This coming Thursday (Aug 29) from midday we will be running Pounamu again for 24 hours. This is a free, online game set in a future world where all of us can use science as easily as they can use a computer now. We ran the game for the first time last year, in conjunction with the Transit of Venus forum and boy was it addictive. Sciblogger Michael Edmonds wrote a post about his experiences last year. Like Michael, I found it to be one of the most stimulating and exciting forms of science communication I had ever engaged in – I learnt a lot. You play by posting micro-forecasts (concise ideas – 140 characters, like twitter) of future possibilities, or build on and reshape other players’ ideas. Here’s a micro-forecast … Read More

Getting Off the Grass - A Measure of Science

Aug 06, 2013

Fonterra’s discovery of the bacterium that causes botulism in a batch of whey protein concentrate has alarmed many.  As the whey protein is an ingredient in popular infant formulas, many parents will be worried that they have inadvertently exposed their children to potentially fatal bacteria.  Hopefully, the recall of  products that use Fonterra’s whey ingredient will prevent any illness, even if it appears that these recalls may have been tardy.  One would also hope that Fonterra learns from the experience, because when Fonterra stumbles, so does the rest of the country. This latest incident illustrates once again how important it is that New Zealand diversify its economy.  In fact, this is the subject that I address in my upcoming book, Get Off the Grass, co-authored with the late Sir Paul Callaghan.  I’ll be launching the book with a … Read More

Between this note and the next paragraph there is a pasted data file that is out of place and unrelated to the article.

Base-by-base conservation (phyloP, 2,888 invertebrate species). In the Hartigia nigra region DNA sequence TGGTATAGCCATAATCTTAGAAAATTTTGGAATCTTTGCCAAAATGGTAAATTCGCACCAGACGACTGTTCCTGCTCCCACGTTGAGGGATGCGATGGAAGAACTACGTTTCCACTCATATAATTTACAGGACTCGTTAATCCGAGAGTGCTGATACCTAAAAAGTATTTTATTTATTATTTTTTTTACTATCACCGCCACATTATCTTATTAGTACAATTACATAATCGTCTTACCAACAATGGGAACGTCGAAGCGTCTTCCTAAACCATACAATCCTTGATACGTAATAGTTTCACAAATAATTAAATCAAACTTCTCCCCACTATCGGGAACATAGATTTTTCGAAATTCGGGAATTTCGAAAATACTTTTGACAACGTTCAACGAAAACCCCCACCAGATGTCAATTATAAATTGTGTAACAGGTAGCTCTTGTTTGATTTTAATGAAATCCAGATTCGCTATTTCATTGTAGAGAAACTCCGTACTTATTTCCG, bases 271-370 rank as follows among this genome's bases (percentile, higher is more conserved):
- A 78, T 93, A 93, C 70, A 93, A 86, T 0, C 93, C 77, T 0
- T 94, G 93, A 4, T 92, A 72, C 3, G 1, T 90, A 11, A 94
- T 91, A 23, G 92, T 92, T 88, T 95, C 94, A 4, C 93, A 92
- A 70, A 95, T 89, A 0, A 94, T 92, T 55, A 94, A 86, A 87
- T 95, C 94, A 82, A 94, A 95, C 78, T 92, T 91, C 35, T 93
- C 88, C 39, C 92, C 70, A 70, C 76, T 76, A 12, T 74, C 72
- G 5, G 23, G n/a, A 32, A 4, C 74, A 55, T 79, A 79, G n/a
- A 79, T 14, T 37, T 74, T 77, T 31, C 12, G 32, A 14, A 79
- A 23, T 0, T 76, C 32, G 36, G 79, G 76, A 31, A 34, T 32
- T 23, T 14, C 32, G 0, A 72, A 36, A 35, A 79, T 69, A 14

Complexity, emergence and networks - A Measure of Science

Jul 11, 2013

What do magnets, stock markets, and Facebook all have in common? With Get Off the Grass off to the printers, I now have some time to ponder such important questions. So tonight at 8.40pm, I’ll be back talking to Bryan Crump on Radio NZ Nights about what it is that these things share: namely, complexity. (You can listen the interview here.) It’s complicated We are surrounded by complicated things. It seems obvious that both the behaviour of the stock market, which is a result of many individual investment decisions made by thousands of investors, and the behaviour of a magnet, which is the aggregate of the magnetic properties of a very, very large number of individual atoms, are complicated. What is much less obvious is that the stock market and a magnet should behave anything like each … Read More